Change is in the forecast as Chris Bailey returns to WKYT as its chief meteorologist.
"I'm excited and honored to have this opportunity to return to my TV home," said Bailey who first worked at WKYT from 1997 to 2008.
Beginning Monday, March 5, Bailey will head the WKYT 27 FirstAlert Weather team. Using Kentucky's most powerful Doppler radar, Bailey will deliver his forecasts on WKYT's weekday evening newscasts.
"FirstAlert Defender is a forecasting tool unlike any other in this region," said Bailey. "The ability this radar has to help us keep you safe is unmatched, and I can't wait to use it on a daily basis."
In addition to WKYT's newscasts, Bailey's forecasts will appear on wkyt.com and the "Fox 56 10 o'clock News" on WDKY, which is produced through a partnership with WKYT.
"No one knows Kentucky weather like Chris Bailey," said WKYT President and General Manager Wayne Martin. "Being a Kentucky native who grew up watching WKYT and starting his career at the station means he knows and understands what's important to our viewers. Regardless the season or what the weather has in store for us, Chris has always demonstrated a passion and dedication that is second to none."
Born and raised in Salyersville, Bailey started at WKYT in 1997 as an intern while still a student at Morehead State University. After earning his bachelor's degree, Bailey became a full-time associate producer at WKYT helping do everything from writing news stories to printing and sorting scripts for anchors.
But Bailey's passion was always weather.
"It was one of those situations you read about but never think will happen to you," Bailey said about how he received his big break. "WKYT had an opening for a meteorologist and asked me to make a tape of myself doing a weather segment. They watched the tape, and I was hired the next day to do weekend weather."
Bailey also graduated from the meteorology program at Mississippi State University. He is a member of the National Weather Association and the American Meteorological Society.
Bailey started his broadcasting career at a young age. While in the fifth grade, a flood hit his hometown of Salyersville and he did a live phone report describing the conditions.
"Weather has been in my blood since I was a kid," Bailey said. "I got the opportunity to become a weather watcher for my old friend, Brian Collins, and which really set me on the path I'm on today."
During his previous tour of duty at WKYT, Bailey forecasted and delivered breaking weather information for several major events, including the devastating ice storm nine years ago and an F3 tornado that touched down only five miles from his home in 2004.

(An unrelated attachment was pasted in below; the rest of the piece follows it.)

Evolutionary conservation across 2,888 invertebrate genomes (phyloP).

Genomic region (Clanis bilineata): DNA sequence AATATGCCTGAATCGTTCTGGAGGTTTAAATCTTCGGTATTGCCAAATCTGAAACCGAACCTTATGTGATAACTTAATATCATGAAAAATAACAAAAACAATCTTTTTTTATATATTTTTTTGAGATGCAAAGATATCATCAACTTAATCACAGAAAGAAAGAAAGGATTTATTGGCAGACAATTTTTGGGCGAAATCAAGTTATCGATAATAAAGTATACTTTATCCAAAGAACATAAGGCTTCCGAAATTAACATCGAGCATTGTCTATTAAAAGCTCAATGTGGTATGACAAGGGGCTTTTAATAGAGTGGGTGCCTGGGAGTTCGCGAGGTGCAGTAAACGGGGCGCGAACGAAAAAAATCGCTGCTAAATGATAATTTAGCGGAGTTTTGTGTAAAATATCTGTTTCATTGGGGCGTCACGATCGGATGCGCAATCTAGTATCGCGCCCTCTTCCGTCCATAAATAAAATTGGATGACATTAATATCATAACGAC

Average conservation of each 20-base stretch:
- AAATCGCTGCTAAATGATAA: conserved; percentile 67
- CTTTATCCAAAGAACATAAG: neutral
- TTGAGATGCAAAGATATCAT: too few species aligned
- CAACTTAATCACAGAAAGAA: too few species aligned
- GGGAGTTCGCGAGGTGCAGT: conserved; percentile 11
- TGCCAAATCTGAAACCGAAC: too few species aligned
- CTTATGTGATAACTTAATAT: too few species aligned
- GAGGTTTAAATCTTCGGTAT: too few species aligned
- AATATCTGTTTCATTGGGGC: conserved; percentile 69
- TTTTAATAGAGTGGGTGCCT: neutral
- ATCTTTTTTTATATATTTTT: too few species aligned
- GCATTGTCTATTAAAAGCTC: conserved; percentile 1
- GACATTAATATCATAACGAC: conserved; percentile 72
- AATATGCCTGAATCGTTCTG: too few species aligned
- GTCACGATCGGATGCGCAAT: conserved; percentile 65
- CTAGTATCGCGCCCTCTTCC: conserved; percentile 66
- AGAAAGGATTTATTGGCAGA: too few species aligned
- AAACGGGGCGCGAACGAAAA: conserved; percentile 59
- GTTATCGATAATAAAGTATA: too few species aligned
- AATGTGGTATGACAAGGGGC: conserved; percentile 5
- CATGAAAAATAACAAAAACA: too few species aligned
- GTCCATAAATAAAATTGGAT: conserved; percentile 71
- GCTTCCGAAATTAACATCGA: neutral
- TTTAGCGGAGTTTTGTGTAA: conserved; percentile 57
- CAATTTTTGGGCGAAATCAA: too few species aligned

Since 2008, Bailey has worked at WSAZ in Huntington/Charleston, W.V., which along with WKYT is owned by Gray Television, Inc. Growing up in Kentucky, Bailey is an avid University of Kentucky Wildcat fan. Whether it's following the Cats to the basketball tournaments or tailgating at Commonwealth Stadium, he's usually there to cheer on the Big Blue.
When he's not on air doing the weather, you'll likely find him at his computer updating his blog. "It's taken on a life of its own over the years," Bailey said about the blog (kyweathercenter.com) which covers the entire state and receives more than a million hits a year.
Bailey and his wife Scarlett have a nine-year-old daughter. "There's the old saying 'that you can't go home again.' Well, we're going to try and prove that theory completely wrong," Bailey said about returning to WKYT and Lexington.
About WKYT's "FirstAlert Defender"
WKYT's "FirstAlert Defender" remains the most important, lifesaving advancement in weather technology and forecasting ever in Kentucky. WKYT's "FirstAlert Defender" dual polarity radar is more advanced and nearly three times more powerful than any other Doppler radar scanning Kentucky's skies.
The 1,000,000-watt "FirstAlert Defender" allows WKYT's meteorologists to detect, analyze, depict and warn of more kinds of dangerous weather than any other radar system.
Built in 2009 through a partnership with Kentucky's Touchstone Energy Cooperatives, the "FirstAlert Defender" gives WKYT's team of meteorologist numerous technological advantages when forecasting severe weather:
▪ The "FirstAlert Defender" allows WKYT to track tornadoes as they touch the ground, and follow them, even at night, when eyewitness confirmation is virtually impossible.
▪ In addition to picking up hydrometric features such as water aloft and its movement, the "FirstAlert Defender" dual polarity Doppler radar can detect storm debris, such as branches, that a tornado may have picked up while on the ground. This gives WKYT's meteorologists a better indication that the tornado is either on the ground or has been at some point.
▪ Rain, sleet, snow and hail are shown more clearly and accurately. Traditional radar cannot distinguish the difference between these precipitation types.
▪ Earlier warnings of the leading cause of weather-related deaths in the United States: flooding rain. Compared to the "FirstAlert Defender" dual polarity radar, traditional radar is virtually blind to this deadly phenomenon because its single radar beam can quickly become diminished as it attempts to pass through the storm.